November on the River

Arlen Hill | 08 December, 2011

Wherever we live in the world there are areas that are still to be explored.  Tromping around near home even after living here nearly all my life, still gives a sense of discovery.  Each year I push the distance explored, like a Labrador, tracking new territory from home.  Being emersed in one place for awhile has allowed the intricacies to reveal themselves.

In the pacific northwest, water divides the land leaving many areas inaccessible unless you have a boat.  Small boats are a great way to get to islands out in the bay, river deltas and lakes.  This fall, with work time more flexible, my buddy and I  explored some of the local waterways.  The river deltas are mostly frequented by hunters and fishermen during the winter.  Our goal for this trip was to explore an area that we had only seen glimpses of from the landward paths we had walked.

We launched the boat and motored off down the channel.  This time of the year the water is a murky slurry of cold gray silt pushed down by heavy rain and high waters.  November here is the wettest month of the year. Without fail it snows in the mountains then melts with torrential rain inevitably causing flooding.  Not exactly a reassuring thought when you live in a flood plain.

We pulled up alongside a house where a hardy man was sitting on his dock cleaning a freshly killed rooster, his eager dog watching, its head darting back and  forth from us to the bird.  Curious to find out more about the area we shut off the motor, gesturing a welcoming wave as we drifted nearer.  I admire my friend who seems to be able to enter into a conversation with just about anyone.  Even the unwilling engage, when their cautious wall is dropped after a momentary hesitation. We agreed that living off the grid and having to use a boat to access your remote house has appeal.  You could grow your own food, hunt or butcher your own chicken (if you eat meat).  Not that you have to be out in the boonies to do that, but it sure would help force you to.  The trend lately has been going in the direction of local, self reliance, but many of us have been living like that all along.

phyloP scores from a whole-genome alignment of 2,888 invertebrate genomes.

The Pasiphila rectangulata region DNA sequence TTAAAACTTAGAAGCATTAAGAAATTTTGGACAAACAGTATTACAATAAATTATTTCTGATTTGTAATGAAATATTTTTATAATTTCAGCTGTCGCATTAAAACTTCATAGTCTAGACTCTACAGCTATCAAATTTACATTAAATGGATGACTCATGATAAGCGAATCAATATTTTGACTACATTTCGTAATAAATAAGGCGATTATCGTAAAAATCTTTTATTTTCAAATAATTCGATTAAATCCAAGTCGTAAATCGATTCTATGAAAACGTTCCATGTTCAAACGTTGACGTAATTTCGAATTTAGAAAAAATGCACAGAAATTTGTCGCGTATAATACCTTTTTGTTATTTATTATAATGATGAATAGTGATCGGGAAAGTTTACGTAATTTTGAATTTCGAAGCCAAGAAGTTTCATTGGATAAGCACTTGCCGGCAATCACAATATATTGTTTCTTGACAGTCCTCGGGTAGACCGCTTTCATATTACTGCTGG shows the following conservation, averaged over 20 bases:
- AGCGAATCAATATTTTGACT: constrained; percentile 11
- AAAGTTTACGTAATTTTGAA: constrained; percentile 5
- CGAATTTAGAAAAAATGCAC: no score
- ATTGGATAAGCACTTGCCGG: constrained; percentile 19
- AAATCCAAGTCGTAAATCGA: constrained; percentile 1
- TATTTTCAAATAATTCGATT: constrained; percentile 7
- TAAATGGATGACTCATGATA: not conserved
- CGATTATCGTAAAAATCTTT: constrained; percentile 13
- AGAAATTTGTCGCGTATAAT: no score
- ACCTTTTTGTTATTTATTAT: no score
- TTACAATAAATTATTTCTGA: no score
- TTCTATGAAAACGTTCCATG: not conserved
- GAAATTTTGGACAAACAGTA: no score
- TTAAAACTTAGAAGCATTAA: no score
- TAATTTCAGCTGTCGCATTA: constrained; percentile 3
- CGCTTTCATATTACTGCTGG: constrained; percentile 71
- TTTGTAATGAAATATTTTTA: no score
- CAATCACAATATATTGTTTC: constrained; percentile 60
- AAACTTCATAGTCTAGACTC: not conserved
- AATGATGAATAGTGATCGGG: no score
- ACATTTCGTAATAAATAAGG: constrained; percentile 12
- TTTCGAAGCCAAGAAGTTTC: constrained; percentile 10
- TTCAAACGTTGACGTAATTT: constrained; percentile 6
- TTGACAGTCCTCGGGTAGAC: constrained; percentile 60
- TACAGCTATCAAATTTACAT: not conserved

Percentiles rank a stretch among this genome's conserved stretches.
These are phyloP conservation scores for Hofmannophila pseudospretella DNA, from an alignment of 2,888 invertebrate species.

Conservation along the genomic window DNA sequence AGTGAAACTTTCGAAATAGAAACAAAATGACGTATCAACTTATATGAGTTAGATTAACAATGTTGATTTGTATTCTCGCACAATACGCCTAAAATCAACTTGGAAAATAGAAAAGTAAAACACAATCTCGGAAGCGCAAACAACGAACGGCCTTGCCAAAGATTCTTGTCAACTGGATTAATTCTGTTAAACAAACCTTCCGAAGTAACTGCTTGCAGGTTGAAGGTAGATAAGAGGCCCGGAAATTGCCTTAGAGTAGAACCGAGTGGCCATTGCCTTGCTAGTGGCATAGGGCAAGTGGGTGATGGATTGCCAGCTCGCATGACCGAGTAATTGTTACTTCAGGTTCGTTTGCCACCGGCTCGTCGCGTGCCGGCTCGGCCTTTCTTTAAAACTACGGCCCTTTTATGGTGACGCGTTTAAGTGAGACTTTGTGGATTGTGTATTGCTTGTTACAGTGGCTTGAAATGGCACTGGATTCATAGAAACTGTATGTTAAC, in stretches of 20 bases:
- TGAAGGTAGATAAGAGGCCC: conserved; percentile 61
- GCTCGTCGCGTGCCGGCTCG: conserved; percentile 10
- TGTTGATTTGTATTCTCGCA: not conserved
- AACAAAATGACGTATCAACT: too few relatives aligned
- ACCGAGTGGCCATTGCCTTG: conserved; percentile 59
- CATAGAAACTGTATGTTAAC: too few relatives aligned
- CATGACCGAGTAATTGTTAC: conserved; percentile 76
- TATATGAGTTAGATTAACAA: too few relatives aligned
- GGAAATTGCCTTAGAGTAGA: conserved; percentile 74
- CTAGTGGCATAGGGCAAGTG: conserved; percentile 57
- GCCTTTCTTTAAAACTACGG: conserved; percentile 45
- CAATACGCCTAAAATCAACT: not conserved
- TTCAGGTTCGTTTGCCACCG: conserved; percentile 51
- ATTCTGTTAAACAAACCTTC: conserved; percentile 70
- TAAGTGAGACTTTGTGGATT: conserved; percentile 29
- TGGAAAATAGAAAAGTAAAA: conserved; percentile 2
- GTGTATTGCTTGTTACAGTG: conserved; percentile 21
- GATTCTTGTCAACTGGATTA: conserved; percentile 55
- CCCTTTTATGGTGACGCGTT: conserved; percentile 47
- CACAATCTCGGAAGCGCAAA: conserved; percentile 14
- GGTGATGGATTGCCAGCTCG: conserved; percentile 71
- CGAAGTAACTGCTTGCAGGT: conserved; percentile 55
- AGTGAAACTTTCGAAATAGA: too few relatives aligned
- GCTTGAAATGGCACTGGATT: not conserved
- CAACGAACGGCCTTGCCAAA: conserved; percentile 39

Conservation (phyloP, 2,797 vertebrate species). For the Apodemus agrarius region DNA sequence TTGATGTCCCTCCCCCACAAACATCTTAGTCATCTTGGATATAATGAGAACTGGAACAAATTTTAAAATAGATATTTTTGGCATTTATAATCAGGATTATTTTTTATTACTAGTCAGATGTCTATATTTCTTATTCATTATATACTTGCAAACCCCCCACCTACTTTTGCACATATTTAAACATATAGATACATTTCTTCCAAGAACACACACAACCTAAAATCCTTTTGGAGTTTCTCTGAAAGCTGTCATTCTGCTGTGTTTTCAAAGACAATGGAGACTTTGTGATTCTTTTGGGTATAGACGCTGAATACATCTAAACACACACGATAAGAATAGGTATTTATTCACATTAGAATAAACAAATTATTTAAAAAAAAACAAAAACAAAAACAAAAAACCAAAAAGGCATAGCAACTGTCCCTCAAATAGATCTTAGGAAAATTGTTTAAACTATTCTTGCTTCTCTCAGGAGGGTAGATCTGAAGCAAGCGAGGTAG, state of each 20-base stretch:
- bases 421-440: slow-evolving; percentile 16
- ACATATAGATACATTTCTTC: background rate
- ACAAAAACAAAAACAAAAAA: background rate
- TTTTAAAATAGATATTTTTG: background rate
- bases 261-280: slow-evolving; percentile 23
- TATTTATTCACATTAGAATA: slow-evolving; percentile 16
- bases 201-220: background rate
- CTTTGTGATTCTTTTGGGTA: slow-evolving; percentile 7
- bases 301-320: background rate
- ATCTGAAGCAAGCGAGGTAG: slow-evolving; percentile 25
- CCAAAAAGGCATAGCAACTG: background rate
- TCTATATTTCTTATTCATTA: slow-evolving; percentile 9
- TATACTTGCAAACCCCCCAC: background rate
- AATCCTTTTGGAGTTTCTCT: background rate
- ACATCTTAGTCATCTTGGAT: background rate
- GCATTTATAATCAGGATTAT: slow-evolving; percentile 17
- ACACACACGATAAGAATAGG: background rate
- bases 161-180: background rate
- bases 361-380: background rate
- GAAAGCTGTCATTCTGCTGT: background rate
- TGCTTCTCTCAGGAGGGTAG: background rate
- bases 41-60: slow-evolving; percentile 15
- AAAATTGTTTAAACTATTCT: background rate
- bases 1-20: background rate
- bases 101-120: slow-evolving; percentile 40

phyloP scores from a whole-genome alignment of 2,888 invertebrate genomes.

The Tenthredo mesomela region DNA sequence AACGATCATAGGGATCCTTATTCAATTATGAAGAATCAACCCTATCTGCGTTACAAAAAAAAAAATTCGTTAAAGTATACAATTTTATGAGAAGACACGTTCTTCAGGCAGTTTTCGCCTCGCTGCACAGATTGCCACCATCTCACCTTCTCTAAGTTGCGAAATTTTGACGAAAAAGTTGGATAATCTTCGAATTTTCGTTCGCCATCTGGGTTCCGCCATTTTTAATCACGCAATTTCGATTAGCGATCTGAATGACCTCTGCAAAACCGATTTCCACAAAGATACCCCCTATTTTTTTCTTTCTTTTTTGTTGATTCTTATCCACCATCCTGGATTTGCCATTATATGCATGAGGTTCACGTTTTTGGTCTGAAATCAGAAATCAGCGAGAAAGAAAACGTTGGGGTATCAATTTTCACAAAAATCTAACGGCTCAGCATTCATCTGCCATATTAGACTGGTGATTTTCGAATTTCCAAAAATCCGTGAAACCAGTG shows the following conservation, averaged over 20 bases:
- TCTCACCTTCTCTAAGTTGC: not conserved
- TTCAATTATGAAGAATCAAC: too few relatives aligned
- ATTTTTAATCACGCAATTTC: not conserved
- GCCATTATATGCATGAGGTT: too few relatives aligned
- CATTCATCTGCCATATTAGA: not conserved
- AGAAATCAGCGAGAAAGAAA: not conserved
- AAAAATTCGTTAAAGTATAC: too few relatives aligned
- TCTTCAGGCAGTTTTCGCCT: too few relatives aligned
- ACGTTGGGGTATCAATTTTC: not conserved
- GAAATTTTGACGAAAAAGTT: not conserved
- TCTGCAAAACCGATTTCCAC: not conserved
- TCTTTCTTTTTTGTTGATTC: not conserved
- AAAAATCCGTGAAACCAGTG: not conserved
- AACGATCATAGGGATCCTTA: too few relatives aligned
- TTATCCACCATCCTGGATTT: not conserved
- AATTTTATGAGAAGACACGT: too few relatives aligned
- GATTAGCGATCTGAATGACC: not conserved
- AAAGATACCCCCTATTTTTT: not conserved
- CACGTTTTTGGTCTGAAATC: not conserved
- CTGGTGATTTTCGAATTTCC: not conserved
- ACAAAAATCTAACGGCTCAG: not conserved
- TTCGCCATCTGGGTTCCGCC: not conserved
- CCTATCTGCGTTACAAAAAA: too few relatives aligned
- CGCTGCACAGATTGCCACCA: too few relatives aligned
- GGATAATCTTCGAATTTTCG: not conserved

The weather was surprisingly cold, with thick dark clouds, the sun shining through at the horizon from the southwest.  Nearly everything already had lost its leaves and was looking quite gloomy except Cornus stolonifera's twiggy branches that glowed red and orange. The river delta was picturesque with all of the grasses and cattails golden brown.  The grasses swayed softly with their seed heads looking like feathers in the wind.  Drifting further down the river, bald eagles and red tailed hawks could be spotted in the towering, bare branched cottonwood trees. Great blue herons and all varieties of ducks waded in the shallow reeds.  Even small perching birds flitted about the bushes in search of food.  After heading to the mouth of the river to get our bearings, we turned back up to where one of the larger waterways branched off and around a vast island bordered by one of the many channels of the river forming the delta.

The branch of the river we needed to take in order to head back down river was a narrow place where the water pushed through, catching large deadheads.  We positioned ourselves, put the oars in place, turned off the outboard and floated through.  The bay and river delta has old pilings, remnants of a bustling community many years ago.  I wondered what it must have looked like when the river was filled with boats and small communities where people lived and worked.  We passed an old wooden bridge linking the mainland to a river island.  It was made of huge old growth logs that now were covered in ferns and small trees.  It is surprising how nature can hide nearly all traces of the past so quickly.  Everything is so brief, we need to take the time to enjoy the little adventures.